The Marine Corps also continuously engages in actual-combat training, even during the prolonged COVID-19 situation and severe cold. Having set a winter training period between last month and February, all troops belonging to the Marine Corps are committed to improving their cold resistance adaptability and capability to fulfill winter operations. The combat and supporting troops, including the 2nd Division, are engaged in different types of training, including personal training, small unit tactical training, and battalion-level field tactical training, while the security forces perform situational training exercises. The brigade level and above also conduct battle staff training based on the situation, and the search troops plan to enhance their capability to fulfill missions according to their position through training in cold snowing weather.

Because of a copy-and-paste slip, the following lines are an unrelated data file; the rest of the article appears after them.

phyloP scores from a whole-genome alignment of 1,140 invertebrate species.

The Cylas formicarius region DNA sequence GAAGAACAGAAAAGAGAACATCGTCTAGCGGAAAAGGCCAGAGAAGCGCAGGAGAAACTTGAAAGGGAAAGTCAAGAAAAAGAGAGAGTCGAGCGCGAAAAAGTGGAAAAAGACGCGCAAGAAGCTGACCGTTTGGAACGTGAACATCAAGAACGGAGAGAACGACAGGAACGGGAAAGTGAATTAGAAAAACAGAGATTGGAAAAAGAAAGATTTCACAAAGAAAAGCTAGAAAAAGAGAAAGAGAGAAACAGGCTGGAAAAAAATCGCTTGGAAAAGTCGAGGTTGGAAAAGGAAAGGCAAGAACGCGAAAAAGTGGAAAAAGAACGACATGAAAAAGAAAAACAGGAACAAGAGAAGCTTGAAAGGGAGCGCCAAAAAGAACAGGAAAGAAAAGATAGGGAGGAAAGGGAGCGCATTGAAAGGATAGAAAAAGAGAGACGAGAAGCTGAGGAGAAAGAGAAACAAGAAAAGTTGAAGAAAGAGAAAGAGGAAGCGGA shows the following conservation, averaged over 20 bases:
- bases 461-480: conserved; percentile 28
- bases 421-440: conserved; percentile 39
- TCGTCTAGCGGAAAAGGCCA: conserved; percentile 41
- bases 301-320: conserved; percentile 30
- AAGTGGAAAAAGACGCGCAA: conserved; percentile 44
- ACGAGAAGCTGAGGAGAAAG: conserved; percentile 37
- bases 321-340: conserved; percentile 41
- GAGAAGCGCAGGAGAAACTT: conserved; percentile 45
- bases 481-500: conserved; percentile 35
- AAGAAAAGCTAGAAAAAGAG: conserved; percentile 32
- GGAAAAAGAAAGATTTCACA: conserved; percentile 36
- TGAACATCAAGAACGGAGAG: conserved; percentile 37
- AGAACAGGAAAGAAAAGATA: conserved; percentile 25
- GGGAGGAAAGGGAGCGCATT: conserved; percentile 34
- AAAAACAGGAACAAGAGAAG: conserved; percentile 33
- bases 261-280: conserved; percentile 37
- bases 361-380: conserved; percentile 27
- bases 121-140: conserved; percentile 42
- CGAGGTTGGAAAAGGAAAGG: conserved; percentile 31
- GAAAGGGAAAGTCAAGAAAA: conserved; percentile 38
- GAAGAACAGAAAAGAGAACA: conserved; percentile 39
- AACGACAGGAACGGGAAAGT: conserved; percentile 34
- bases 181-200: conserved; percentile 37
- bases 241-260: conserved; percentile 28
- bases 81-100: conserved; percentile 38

Each unit of the Air Force conducts snow-removal operations on airstrips and main roads to ensure that air operations and base missions can be performed in stable conditions. The Air Force also engages in actual-combat training, including flight training, airstrip damage repair training, and aircraft firefighting training, to ensure that each unit is ready for winter operations. The Air Force is also committed to fulfilling its missions, including frequent inspection on facilities and equipment to prevent safety accidents in winter, to maintain a strict readiness posture.

By Ah-Mi, Cho <>